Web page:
ELVERSON, PA, April 3, 2014 — Colonel Thomas Bull, a Revolutionary War hero and prominent figure in the history of Chester County and the Commonwealth of Pennsylvania, will be honored with the dedication by the East Nantmeal Historical Commission of a roadside marker in East Nantmeal Township on Saturday, April 12.
Local elected officials, including State Senator John Rafferty, State Representative Tim Hennessey, Chester County Commissioners Kathi Cozzone and Ryan Costello, and the East Nantmeal Board of Supervisors, Jim Jenkins, Tyler Wren and Bill Cochrane, are expected to be on hand when the role in American history of Col. Bull and his Village of Bulltown is commemorated. Ceremonies, including remarks and the marker dedication, will begin at 11:30 am at Bulltown Road (Route 345) and Brownstone Lane, just north of Route 401.
The historical marker and the April 12 event are being underwritten by Stoltzfus Enterprises, which is emulating historic Bulltown in its nearby residential development. Stotzfus Enterprises will be hosting lunch and open house tours for ceremony attendees.
“This roadside marker recognizing Col. Bull and historic Bulltown is the first of what we hope to be several such markers in East Nantmeal, a township founded in 1723 which today has many historic resources and more than 50% of its land area permanently conserved,” said Tyler Wren, Vice Chair of the East Nantmeal Board of Supervisors. “It is important that we honor our history in ways like this, so that our citizens and future generations will better recognize and treasure our historic resources and the ‘great experiment’ that was realized in the colonization of America and the creation of our independent United States.”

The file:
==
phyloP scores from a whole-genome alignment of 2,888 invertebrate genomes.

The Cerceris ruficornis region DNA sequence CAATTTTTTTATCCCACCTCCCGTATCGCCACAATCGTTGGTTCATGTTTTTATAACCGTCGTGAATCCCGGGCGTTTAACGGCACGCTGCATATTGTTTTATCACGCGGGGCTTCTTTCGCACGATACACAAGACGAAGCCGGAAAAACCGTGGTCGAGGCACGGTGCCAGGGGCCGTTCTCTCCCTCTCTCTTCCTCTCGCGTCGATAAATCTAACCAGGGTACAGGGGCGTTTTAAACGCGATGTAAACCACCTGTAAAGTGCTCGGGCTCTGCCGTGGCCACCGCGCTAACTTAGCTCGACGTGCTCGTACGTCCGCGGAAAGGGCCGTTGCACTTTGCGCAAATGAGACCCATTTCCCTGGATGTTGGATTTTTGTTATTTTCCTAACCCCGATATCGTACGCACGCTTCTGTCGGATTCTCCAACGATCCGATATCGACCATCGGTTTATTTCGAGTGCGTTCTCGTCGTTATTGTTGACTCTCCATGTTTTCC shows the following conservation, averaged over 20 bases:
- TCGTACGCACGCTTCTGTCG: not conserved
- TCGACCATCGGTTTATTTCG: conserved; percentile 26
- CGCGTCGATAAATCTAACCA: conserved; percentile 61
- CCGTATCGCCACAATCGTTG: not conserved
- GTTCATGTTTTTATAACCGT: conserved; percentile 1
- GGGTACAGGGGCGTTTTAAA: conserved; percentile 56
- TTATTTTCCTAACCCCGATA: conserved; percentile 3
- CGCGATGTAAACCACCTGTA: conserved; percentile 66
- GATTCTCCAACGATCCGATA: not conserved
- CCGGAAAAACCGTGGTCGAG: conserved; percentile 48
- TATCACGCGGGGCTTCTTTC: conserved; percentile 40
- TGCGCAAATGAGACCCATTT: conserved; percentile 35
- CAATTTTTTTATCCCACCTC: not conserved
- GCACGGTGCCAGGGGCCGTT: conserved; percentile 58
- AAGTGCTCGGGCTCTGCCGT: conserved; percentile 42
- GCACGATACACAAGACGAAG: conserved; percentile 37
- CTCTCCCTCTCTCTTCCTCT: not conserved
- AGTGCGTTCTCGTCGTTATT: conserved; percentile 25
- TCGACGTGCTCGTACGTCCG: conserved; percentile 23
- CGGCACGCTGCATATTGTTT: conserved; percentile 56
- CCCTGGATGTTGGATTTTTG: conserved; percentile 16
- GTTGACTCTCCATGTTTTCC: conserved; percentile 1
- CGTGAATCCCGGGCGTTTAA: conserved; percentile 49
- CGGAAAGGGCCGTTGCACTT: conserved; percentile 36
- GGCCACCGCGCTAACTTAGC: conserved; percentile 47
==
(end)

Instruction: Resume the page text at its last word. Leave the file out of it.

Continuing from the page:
Col. Bull acquired more than 500 acres of land in 1783 with the intent of developing a plantation, as well as the grist mill, saw mill and other enterprise assets that would become known as “Bulltown.” Part of a 1682 William Penn grant, the land was first owned by Owen J. Roberts and at the time of the Revolution was part of the Redding Plantation, now Reading Furnace.
During the Revolutionary War, the site became noteworthy following the “Battle of the Clouds” in September, 1777. After their ammunition and weapons had been drenched in a heavy rain, making effective defensive or offensive action impossible, Gen. George Washington and approximately 11,000 Continental troops camped in the vicinity of Bulltown to rearm over a two-day period. While Col. Bull was on a British prison ship at the time, his wife hosted Gen. Washington and his staff at the Redding Plantation, aiding the revolutionary cause.
The Bull Family Mansion House, across the road from the marker, is a significant and well-preserved historic resource. The exterior appointments, as well as the interior attributes, are fine examples of the late Georgian and Early Federal Period in American architecture, brilliantly capturing the transition between British influence and the independent American movement.